In keeping with these inflammatory and autonomic hypotheses, observational studies have found that there are associations between daily levels of particulate pollution and markers of both inflammation and heart rate variability (HRV). Levels of CRP and plasma viscosity increased during an episode of pollution in Germany in 1985 that was also associated with a dramatic increase in hospital admissions for cardiac events.10 During the same episode heart rates were increased, suggesting an increase in sympathetic nervous activity and/or vagal withdrawal. Subsequently, small panel studies from Boston,11 Baltimore,12 and Utah13 supported this interpretation, finding that HRV was reduced during particulate pollution episodes. More recently, larger studies from Mexico14 and from Utah15 have shown that high frequency (vagal) components of HRV vary inversely with levels of particulate matter less than 2.5 μm in diameter (PM2.5), particularly in at risk subjects with hypertension. A human challenge study has also shown that experimental exposure to concentrated ambient particles results in reduced HRV.16

Two new papers that further investigate the relationship between ambient pollutant concentrations and HRV are published in this issue of Thorax.17,18 Once again they are small studies with fewer than 40 subjects in each case. What new information do these papers provide? Schwartz and colleagues17 working in Boston examined the effect of locally measured pollutants on HRV and confirmed the results of their earlier study, showing an inverse association between the preceding 24 hour average PM2.5 and high frequency HRV indices of cardiac vagal control such as r-MSSD. A weaker effect on SDNN, a measure of total variability that includes non-autonomic influences, was observed. In a sophisticated analysis they found that the effects of black carbon were slightly greater in magnitude than those of PM2.5, and that these effects were present in all individuals studied although they were strongest in the three subjects with a previous myocardial infarction. The study is perhaps best viewed as hypothesis generating, but it does suggest that traffic related particles exert even more powerful adverse effects on cardiac autonomic control than PM2.5 which, in Boston, is composed predominantly of long range transported sulphates probably derived from industrial emissions. This result accords with a recent report that implicates exposure to traffic as a trigger of myocardial infarction.19 It is also consistent with the hypothesis that subjects with coronary artery disease are at particular risk from the adverse effects of air pollution.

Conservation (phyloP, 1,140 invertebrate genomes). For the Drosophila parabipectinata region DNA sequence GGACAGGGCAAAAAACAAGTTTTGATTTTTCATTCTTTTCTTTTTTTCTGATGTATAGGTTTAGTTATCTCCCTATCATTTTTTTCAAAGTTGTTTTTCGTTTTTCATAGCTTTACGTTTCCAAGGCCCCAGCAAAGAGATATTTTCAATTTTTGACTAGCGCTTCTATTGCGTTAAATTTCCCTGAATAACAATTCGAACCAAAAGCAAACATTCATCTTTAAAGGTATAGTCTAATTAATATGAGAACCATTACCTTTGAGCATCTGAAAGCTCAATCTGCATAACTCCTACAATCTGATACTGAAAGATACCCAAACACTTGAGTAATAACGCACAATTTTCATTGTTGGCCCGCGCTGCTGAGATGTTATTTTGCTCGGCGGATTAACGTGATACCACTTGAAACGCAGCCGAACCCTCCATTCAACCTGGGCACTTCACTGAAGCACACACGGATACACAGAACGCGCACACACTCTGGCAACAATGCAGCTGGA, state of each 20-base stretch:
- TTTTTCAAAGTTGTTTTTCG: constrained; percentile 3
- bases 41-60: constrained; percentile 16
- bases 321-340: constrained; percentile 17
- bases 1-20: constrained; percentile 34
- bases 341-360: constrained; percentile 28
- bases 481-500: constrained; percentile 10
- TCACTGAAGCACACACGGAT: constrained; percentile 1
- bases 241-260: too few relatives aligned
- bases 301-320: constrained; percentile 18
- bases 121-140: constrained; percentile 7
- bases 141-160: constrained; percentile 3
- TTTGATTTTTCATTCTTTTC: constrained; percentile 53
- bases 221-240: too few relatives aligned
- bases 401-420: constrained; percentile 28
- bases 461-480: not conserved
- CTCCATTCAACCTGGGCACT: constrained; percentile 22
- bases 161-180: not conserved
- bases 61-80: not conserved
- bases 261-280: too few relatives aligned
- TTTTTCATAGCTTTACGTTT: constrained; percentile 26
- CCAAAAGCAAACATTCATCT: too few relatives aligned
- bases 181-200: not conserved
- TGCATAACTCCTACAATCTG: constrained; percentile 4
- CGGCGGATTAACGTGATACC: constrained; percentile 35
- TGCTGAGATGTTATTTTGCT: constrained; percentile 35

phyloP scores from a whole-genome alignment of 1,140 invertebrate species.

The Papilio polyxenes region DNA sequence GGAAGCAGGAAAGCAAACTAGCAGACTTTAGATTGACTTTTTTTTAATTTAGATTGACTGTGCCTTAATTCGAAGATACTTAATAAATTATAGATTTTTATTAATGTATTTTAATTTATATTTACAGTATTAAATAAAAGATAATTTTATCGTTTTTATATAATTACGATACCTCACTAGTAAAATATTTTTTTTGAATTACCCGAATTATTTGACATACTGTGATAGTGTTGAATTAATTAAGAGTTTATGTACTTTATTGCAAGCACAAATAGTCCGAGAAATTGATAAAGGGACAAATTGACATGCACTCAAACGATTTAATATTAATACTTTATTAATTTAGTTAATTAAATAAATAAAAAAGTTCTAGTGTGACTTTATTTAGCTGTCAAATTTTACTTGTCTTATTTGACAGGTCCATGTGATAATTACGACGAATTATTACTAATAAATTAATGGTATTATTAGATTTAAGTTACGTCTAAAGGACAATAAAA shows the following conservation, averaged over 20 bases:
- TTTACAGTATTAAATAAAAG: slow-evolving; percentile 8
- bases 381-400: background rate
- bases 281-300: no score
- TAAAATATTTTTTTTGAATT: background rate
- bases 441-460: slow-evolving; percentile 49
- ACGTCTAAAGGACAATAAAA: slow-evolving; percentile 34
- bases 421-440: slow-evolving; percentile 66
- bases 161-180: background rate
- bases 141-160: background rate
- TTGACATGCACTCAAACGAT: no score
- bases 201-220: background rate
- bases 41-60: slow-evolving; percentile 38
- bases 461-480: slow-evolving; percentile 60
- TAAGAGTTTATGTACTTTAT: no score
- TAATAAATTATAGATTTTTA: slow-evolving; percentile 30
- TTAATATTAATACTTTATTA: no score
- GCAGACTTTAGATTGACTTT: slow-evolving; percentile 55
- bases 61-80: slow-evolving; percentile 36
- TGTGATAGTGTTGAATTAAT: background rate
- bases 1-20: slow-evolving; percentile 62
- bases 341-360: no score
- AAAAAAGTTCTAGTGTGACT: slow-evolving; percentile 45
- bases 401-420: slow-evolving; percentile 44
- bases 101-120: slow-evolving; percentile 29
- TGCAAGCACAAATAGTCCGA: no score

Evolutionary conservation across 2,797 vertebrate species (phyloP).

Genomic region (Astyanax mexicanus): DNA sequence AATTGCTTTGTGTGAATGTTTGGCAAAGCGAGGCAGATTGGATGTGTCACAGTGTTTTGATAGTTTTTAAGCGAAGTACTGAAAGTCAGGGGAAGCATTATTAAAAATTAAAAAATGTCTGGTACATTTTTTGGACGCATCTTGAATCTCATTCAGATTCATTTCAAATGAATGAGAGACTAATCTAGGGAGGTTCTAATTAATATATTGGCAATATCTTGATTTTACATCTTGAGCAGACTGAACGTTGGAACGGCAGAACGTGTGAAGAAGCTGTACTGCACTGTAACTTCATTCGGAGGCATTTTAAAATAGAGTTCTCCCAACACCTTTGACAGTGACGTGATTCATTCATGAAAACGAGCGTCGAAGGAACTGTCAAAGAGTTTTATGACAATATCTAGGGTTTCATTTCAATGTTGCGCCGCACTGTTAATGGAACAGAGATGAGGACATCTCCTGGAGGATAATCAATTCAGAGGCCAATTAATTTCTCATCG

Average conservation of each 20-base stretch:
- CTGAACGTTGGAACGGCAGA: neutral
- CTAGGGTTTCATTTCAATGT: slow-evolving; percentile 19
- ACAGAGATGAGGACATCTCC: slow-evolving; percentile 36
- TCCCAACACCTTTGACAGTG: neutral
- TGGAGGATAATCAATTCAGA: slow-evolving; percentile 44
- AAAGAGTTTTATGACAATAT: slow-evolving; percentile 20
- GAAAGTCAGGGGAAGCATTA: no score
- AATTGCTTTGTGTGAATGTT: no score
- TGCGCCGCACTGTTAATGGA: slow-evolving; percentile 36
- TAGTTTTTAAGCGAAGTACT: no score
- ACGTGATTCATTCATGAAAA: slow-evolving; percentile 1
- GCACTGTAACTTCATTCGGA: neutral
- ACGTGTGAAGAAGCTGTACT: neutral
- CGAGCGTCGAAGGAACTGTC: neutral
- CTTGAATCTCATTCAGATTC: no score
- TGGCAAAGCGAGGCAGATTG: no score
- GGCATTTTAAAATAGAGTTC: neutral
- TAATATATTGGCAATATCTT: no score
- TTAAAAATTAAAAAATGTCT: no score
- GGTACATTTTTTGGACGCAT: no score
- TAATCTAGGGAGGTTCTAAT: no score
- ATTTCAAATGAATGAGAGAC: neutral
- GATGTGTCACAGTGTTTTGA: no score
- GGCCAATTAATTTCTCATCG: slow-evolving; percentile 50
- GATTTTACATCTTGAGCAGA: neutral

In contrast, Sullivan and colleagues18 working in Seattle found no association between 1, 4 or 24 hour outdoor or indoor exposure to particulate matter and any frequency or time domain measure of HRV in 24 elderly individuals monitored over 10 day periods. These results are in disagreement with previous published work. Publication bias cannot be excluded as an explanation for the absence of previous negative studies, but could there be methodological or other features of this study that might explain the negative results? Unlike most previous reports, the measurement of particulates was performed at each individual’s home rather than at a local monitoring station. However, this should be viewed as a major strength of the study and it is hard to see how this could have been responsible for anything other than increasing the strength of any association with HRV values. The study was performed on the western coast of the United States and the authors speculate that the particulate pollution in this region may differ in its composition from that of previous studies in other areas. There is evidence that the toxicity of particulate pollution is related to the content of reactive metal species and sulphates. The particles in Seattle may have contained lower levels of these toxic components than those from regions such as Boston and Baltimore, although no information on this is given in the paper. A more likely explanation, however, may lie in the combination of low PM values and the small range of concentrations encountered. It is possible that there were simply too few periods of high exposure to cause any detectable effects on HRV and this, in turn, is probably a reflection of the short 10 day study periods. A further factor could be the inclusion of 21 patients with cardiovascular disease in the study, a large proportion of whom were on drugs such as β blockers and ACE inhibitors known to increase HRV and preserve vagal tone under conditions of stress.20